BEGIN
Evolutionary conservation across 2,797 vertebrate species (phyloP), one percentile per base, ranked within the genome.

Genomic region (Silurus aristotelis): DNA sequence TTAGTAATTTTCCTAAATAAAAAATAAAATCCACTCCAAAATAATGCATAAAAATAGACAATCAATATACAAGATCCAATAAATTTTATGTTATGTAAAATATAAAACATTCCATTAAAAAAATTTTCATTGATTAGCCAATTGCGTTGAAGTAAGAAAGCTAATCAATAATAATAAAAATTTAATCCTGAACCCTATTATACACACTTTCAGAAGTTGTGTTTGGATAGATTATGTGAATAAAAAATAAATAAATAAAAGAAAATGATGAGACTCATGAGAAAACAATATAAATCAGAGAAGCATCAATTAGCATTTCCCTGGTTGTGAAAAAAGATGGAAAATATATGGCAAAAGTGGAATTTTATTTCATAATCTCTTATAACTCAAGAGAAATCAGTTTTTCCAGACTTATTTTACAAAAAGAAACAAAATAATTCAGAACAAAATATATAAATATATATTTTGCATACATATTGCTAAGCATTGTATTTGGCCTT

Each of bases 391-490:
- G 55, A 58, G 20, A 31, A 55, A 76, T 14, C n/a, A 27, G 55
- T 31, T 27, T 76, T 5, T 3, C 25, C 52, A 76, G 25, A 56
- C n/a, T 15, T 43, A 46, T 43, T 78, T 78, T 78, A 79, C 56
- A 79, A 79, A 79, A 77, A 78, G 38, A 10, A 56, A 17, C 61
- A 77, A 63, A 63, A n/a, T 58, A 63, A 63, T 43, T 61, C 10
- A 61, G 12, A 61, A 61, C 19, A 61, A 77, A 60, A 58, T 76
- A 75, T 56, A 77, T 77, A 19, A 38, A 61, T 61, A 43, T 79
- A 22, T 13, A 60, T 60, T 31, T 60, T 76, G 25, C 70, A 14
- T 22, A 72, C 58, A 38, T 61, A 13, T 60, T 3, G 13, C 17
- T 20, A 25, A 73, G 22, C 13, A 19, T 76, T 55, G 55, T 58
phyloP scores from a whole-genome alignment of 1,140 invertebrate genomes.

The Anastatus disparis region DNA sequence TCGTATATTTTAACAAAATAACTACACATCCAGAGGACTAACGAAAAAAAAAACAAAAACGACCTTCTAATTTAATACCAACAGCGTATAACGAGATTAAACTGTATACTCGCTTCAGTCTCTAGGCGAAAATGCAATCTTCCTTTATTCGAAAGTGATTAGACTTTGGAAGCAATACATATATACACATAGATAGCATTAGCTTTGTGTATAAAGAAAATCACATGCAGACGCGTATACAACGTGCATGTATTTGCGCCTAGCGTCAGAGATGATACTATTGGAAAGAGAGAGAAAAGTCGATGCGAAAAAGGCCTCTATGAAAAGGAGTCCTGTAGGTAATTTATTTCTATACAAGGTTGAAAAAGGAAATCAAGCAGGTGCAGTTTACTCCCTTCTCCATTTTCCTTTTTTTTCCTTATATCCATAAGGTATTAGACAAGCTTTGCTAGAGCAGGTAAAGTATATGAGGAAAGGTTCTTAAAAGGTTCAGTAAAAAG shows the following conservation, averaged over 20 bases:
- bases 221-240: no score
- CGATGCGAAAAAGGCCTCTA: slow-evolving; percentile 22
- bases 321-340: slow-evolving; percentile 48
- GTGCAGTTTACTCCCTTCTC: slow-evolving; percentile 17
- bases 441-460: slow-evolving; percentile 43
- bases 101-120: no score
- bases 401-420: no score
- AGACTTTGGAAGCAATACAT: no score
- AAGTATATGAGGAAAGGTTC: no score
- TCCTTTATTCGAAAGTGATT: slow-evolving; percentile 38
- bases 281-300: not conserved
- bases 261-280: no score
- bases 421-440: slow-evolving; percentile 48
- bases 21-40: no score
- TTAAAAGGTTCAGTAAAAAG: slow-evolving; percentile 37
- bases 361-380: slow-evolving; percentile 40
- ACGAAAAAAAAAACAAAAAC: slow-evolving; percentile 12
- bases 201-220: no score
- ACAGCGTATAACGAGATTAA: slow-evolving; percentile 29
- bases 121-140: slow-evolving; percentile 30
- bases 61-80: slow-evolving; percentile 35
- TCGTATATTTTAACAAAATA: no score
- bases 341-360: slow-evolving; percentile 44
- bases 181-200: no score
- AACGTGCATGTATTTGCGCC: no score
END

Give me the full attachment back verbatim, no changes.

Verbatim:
Evolutionary conservation across 2,797 vertebrate species (phyloP), one percentile per base, ranked within the genome.

Genomic region (Silurus aristotelis): DNA sequence TTAGTAATTTTCCTAAATAAAAAATAAAATCCACTCCAAAATAATGCATAAAAATAGACAATCAATATACAAGATCCAATAAATTTTATGTTATGTAAAATATAAAACATTCCATTAAAAAAATTTTCATTGATTAGCCAATTGCGTTGAAGTAAGAAAGCTAATCAATAATAATAAAAATTTAATCCTGAACCCTATTATACACACTTTCAGAAGTTGTGTTTGGATAGATTATGTGAATAAAAAATAAATAAATAAAAGAAAATGATGAGACTCATGAGAAAACAATATAAATCAGAGAAGCATCAATTAGCATTTCCCTGGTTGTGAAAAAAGATGGAAAATATATGGCAAAAGTGGAATTTTATTTCATAATCTCTTATAACTCAAGAGAAATCAGTTTTTCCAGACTTATTTTACAAAAAGAAACAAAATAATTCAGAACAAAATATATAAATATATATTTTGCATACATATTGCTAAGCATTGTATTTGGCCTT

Each of bases 391-490:
- G 55, A 58, G 20, A 31, A 55, A 76, T 14, C n/a, A 27, G 55
- T 31, T 27, T 76, T 5, T 3, C 25, C 52, A 76, G 25, A 56
- C n/a, T 15, T 43, A 46, T 43, T 78, T 78, T 78, A 79, C 56
- A 79, A 79, A 79, A 77, A 78, G 38, A 10, A 56, A 17, C 61
- A 77, A 63, A 63, A n/a, T 58, A 63, A 63, T 43, T 61, C 10
- A 61, G 12, A 61, A 61, C 19, A 61, A 77, A 60, A 58, T 76
- A 75, T 56, A 77, T 77, A 19, A 38, A 61, T 61, A 43, T 79
- A 22, T 13, A 60, T 60, T 31, T 60, T 76, G 25, C 70, A 14
- T 22, A 72, C 58, A 38, T 61, A 13, T 60, T 3, G 13, C 17
- T 20, A 25, A 73, G 22, C 13, A 19, T 76, T 55, G 55, T 58
phyloP scores from a whole-genome alignment of 1,140 invertebrate genomes.

The Anastatus disparis region DNA sequence TCGTATATTTTAACAAAATAACTACACATCCAGAGGACTAACGAAAAAAAAAACAAAAACGACCTTCTAATTTAATACCAACAGCGTATAACGAGATTAAACTGTATACTCGCTTCAGTCTCTAGGCGAAAATGCAATCTTCCTTTATTCGAAAGTGATTAGACTTTGGAAGCAATACATATATACACATAGATAGCATTAGCTTTGTGTATAAAGAAAATCACATGCAGACGCGTATACAACGTGCATGTATTTGCGCCTAGCGTCAGAGATGATACTATTGGAAAGAGAGAGAAAAGTCGATGCGAAAAAGGCCTCTATGAAAAGGAGTCCTGTAGGTAATTTATTTCTATACAAGGTTGAAAAAGGAAATCAAGCAGGTGCAGTTTACTCCCTTCTCCATTTTCCTTTTTTTTCCTTATATCCATAAGGTATTAGACAAGCTTTGCTAGAGCAGGTAAAGTATATGAGGAAAGGTTCTTAAAAGGTTCAGTAAAAAG shows the following conservation, averaged over 20 bases:
- bases 221-240: no score
- CGATGCGAAAAAGGCCTCTA: slow-evolving; percentile 22
- bases 321-340: slow-evolving; percentile 48
- GTGCAGTTTACTCCCTTCTC: slow-evolving; percentile 17
- bases 441-460: slow-evolving; percentile 43
- bases 101-120: no score
- bases 401-420: no score
- AGACTTTGGAAGCAATACAT: no score
- AAGTATATGAGGAAAGGTTC: no score
- TCCTTTATTCGAAAGTGATT: slow-evolving; percentile 38
- bases 281-300: not conserved
- bases 261-280: no score
- bases 421-440: slow-evolving; percentile 48
- bases 21-40: no score
- TTAAAAGGTTCAGTAAAAAG: slow-evolving; percentile 37
- bases 361-380: slow-evolving; percentile 40
- ACGAAAAAAAAAACAAAAAC: slow-evolving; percentile 12
- bases 201-220: no score
- ACAGCGTATAACGAGATTAA: slow-evolving; percentile 29
- bases 121-140: slow-evolving; percentile 30
- bases 61-80: slow-evolving; percentile 35
- TCGTATATTTTAACAAAATA: no score
- bases 341-360: slow-evolving; percentile 44
- bases 181-200: no score
- AACGTGCATGTATTTGCGCC: no score